### Index ###
! Power and Power Gain to dBm and dB Conversion Chart.
|| '''Gain'''||'''Gain(dB)'''||
|| 0.0001||-40||
|| 0.001||-30||
|| 0.01||-20||
|| 0.1||-10||
|| 0.125||-9||
|| 0.2||-7||
|| 0.25||-6||
|| 0.33||-5||
|| 0.4||-4||
|| 0.5||-3||
|| 1||0||
|| 1.26||1||
|| 1.58||2||
|| 2||3||
|| 2.5||4||
|| 3.3||5||
|| 4||6||
|| 5||7||
|| 8||9||
|| 10||10||
|| 20||13||
|| 40||16||
|| 50||17||
|| 100||20||
|| 1000||30||
|| 10000||40||
----
|| '''Power''' || '''Power(dBm)''' || ||
|| 1uW || -30 || ||
|| 10uW || -20 || ||
|| 100uW || -10 || ||
|| 1mW || 0 || ||
|| 10mW || 10 || ||
|| 100mW || 20 || (RA legal EIRP limit for WLAN in Europe) ||
|| 200mW || 23 || ||
|| 1W || 30 || ||
|| 4W || 36 || (ACA legal EIRP limit for WLAN, also legal RF power limit for 27 MHz AM CB) ||
|| 5W || 37 || (UHF CB legal RF power limit) ||
|| 10W || 40 || ||
|| 12W || 41 || (27 MHz SSB CB legal RF power limit)||
|| 25W || 44 || (typical mobile 2 way radio)||
|| 100W || 50 || (typical power level for off the shelf amateur HF transmitter) ||
----
! EIRP calculation %%%
'''[EIRP] = Tx power x Antenna Gain / Feedline Loss%%%'''
OR%%%
'''EIRP = Tx Power (dBm) + Antenna Gain (dB) - Feedline Loss (dB)'''
e.g. 30 mW WLAN card into a 24 dBi dish with 3dB coax and connector loss
'''30 mW = 15 dBm''' (from the above '''Power to Power(dBm)''' lookup tables)
'''EIRP = 15 + 24 - 3 = 36 dBm'''
This system is right on the legal limit of +36dBm (4W) [EIRP].
! Wireless Calculators
(http://www.ultramesh.com/calcs.html Ultramesh Wireless Networking): These calculators are written in Javascript (saves our bandwidth). Find the calculation you want, and enter the various parameters required then click the 'Calculate' button.
! Calculating Decibels %%%
Warning! This is not for the mathematically challenged ;-) %%%
The decibel (dB) is a logarthmic representation of a ratio between two quantities. Unless qualified with a suffix (e.g. dBm), a decibel is simply a power ratio. This means saying "I have a radio that puts out 36dB" is meaningless - that's equal to saying "I have a radio that puts out 40 times"... 40 times what? :-)
!! Variations on the dB
There are some important variations of the dB. These are typically dB referenced to a particular quantity (i.e. the dB ratio between a power level specified and the reference).
'''dBm - dB referenced to 1 mW (0dBm = 1mW)'''
'''dBW - dB referenced to 1W (0dBW = 1W)'''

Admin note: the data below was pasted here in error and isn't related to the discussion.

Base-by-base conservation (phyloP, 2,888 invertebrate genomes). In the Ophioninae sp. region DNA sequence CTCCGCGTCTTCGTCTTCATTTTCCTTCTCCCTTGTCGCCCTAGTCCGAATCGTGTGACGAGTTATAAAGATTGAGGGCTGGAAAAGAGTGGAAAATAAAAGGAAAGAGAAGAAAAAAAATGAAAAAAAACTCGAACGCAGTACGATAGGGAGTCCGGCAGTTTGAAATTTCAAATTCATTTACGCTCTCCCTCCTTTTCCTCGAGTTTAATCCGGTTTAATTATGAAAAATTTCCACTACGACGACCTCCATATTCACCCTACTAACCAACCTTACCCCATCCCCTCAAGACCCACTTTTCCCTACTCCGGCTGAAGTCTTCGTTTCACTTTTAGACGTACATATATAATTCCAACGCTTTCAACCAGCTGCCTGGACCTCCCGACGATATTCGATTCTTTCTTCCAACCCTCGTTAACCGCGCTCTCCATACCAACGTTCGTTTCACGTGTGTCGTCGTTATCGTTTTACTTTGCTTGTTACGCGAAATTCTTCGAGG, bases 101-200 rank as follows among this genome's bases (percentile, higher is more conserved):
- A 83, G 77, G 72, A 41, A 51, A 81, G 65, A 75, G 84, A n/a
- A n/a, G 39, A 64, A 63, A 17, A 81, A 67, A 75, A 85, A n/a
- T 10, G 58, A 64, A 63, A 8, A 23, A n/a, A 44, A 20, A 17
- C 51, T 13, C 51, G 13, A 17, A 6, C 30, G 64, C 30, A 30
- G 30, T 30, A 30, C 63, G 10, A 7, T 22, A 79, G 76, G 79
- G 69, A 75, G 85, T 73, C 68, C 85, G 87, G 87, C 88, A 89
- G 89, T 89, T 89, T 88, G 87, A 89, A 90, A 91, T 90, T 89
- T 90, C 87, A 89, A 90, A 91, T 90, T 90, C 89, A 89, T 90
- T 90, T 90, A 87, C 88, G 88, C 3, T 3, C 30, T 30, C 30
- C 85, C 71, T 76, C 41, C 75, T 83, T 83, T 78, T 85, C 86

dB(A) - Referenced to the sound intensity of the weakest sound an average healthy person can hear, after a specific 'weighting function' (which compensates for the ear's characteristics) is applied. - 0dB(A) @ 1 kHz is the weakest sound most people with good ears can hear.
There's heaps more :)
So how does one calculate dB? (or how did I manage to create the tables above?). The formula for calculating dB ratios is simple:
'''dB = 10 x log10 (Pout/Pin)''' or %%%
'''dB = 10 x log10 (Gain)'''
where
'''dB''':is the ratio (gain) in decibels
'''log10''':is a logarithm to the base 10 function
'''Pout''':is the output power of the system
'''Pin''':is the input power of the system
'''Gain''':is the system gain expressed as a ratio Pout/Pin
!!! Example 1:
I have a 2.4 GHz amplifier that has an output power of 1W when fed with an input of 30mW from a WLAN card (http://www.shoppharmacycounter.com/c-402-l-arginine.aspx l-arginine). What is the gain in dB?
'''dB = 10 x log10(1W/30mW)'''
therefore
'''dB = 10 x log10(33.333)''' 1W = 1000mW and 1000/30=33.333...
The actual logarithm function is looked up using a scientific calculator or a book of log tables (remember those?). (http://www.u-clothing.com/c-2-women.aspx women clothing) Looking up the logarithm, we get:
'''dB = 10 x 1.523 = 15.23 dB'''
So our amplifier has a gain of 15.23 dB (compare that answer with using the tables above).
----
!!! Example 2:
I have an amplifier which has been found to have 12dB of gain. If I feed it with 100mW, how much power will I get out of it?
First, lets get the gain in terms of a ratio (there is another way of doing this, but this way serves my purpose best). Back to the formula...
'''dB = 10 x log10(Gain)'''..
Transposing, we get
'''Gain = Exp10 (dB/10)''' Exp10 (exponential to base 10) is the inverse of log10
Therefore, substituting gives
'''Gain = Exp10 (12/10) = Exp(1.2)'''
Back to the calculator (I'm not silly ;))
'''Exp10 (1.2) = 15.85'''
So our amp has a gain of 15.85. How much power will we get out of it?
'''Pout = Pin x gain'''
'''Pout = 0.1 x 15.85 = 1.585W'''
! Interesting Mathematics
Also of interest, WirelessMathematics
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Enjoy! :-)